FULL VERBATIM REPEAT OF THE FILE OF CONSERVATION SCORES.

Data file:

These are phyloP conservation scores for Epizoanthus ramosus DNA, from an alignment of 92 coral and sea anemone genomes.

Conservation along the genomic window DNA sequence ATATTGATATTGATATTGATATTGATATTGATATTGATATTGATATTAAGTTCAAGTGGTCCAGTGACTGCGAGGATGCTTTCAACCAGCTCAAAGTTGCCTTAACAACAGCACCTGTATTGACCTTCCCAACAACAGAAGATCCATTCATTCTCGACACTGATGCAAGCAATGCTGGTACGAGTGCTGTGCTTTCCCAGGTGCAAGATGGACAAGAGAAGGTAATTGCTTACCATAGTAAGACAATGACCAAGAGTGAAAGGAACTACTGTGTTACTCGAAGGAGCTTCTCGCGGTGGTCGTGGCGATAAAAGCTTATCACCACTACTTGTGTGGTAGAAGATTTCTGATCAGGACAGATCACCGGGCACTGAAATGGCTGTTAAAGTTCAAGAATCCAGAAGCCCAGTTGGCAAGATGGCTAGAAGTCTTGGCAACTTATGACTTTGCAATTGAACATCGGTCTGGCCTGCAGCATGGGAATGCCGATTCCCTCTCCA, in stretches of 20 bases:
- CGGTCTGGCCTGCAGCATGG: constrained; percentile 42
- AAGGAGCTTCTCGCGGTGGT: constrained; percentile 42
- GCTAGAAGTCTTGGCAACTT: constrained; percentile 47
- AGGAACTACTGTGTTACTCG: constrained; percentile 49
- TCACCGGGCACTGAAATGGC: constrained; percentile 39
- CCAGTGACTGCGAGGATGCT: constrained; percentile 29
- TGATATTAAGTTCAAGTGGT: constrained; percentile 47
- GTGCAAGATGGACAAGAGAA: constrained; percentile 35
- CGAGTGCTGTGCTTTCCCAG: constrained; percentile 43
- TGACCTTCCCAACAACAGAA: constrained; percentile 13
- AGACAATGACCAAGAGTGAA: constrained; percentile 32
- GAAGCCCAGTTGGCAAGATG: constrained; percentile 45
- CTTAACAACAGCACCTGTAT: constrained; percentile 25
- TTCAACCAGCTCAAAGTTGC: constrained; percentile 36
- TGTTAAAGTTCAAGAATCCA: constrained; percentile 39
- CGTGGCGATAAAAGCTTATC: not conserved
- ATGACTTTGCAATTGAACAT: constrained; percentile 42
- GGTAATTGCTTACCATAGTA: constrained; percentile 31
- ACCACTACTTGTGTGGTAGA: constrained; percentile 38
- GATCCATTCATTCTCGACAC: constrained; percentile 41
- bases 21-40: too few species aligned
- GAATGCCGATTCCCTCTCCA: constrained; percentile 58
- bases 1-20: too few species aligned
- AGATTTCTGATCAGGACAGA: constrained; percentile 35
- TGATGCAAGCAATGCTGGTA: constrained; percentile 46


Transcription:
These are phyloP conservation scores for Epizoanthus ramosus DNA, from an alignment of 92 coral and sea anemone genomes.

Conservation along the genomic window DNA sequence ATATTGATATTGATATTGATATTGATATTGATATTGATATTGATATTAAGTTCAAGTGGTCCAGTGACTGCGAGGATGCTTTCAACCAGCTCAAAGTTGCCTTAACAACAGCACCTGTATTGACCTTCCCAACAACAGAAGATCCATTCATTCTCGACACTGATGCAAGCAATGCTGGTACGAGTGCTGTGCTTTCCCAGGTGCAAGATGGACAAGAGAAGGTAATTGCTTACCATAGTAAGACAATGACCAAGAGTGAAAGGAACTACTGTGTTACTCGAAGGAGCTTCTCGCGGTGGTCGTGGCGATAAAAGCTTATCACCACTACTTGTGTGGTAGAAGATTTCTGATCAGGACAGATCACCGGGCACTGAAATGGCTGTTAAAGTTCAAGAATCCAGAAGCCCAGTTGGCAAGATGGCTAGAAGTCTTGGCAACTTATGACTTTGCAATTGAACATCGGTCTGGCCTGCAGCATGGGAATGCCGATTCCCTCTCCA, in stretches of 20 bases:
- CGGTCTGGCCTGCAGCATGG: constrained; percentile 42
- AAGGAGCTTCTCGCGGTGGT: constrained; percentile 42
- GCTAGAAGTCTTGGCAACTT: constrained; percentile 47
- AGGAACTACTGTGTTACTCG: constrained; percentile 49
- TCACCGGGCACTGAAATGGC: constrained; percentile 39
- CCAGTGACTGCGAGGATGCT: constrained; percentile 29
- TGATATTAAGTTCAAGTGGT: constrained; percentile 47
- GTGCAAGATGGACAAGAGAA: constrained; percentile 35
- CGAGTGCTGTGCTTTCCCAG: constrained; percentile 43
- TGACCTTCCCAACAACAGAA: constrained; percentile 13
- AGACAATGACCAAGAGTGAA: constrained; percentile 32
- GAAGCCCAGTTGGCAAGATG: constrained; percentile 45
- CTTAACAACAGCACCTGTAT: constrained; percentile 25
- TTCAACCAGCTCAAAGTTGC: constrained; percentile 36
- TGTTAAAGTTCAAGAATCCA: constrained; percentile 39
- CGTGGCGATAAAAGCTTATC: not conserved
- ATGACTTTGCAATTGAACAT: constrained; percentile 42
- GGTAATTGCTTACCATAGTA: constrained; percentile 31
- ACCACTACTTGTGTGGTAGA: constrained; percentile 38
- GATCCATTCATTCTCGACAC: constrained; percentile 41
- bases 21-40: too few species aligned
- GAATGCCGATTCCCTCTCCA: constrained; percentile 58
- bases 1-20: too few species aligned
- AGATTTCTGATCAGGACAGA: constrained; percentile 35
- TGATGCAAGCAATGCTGGTA: constrained; percentile 46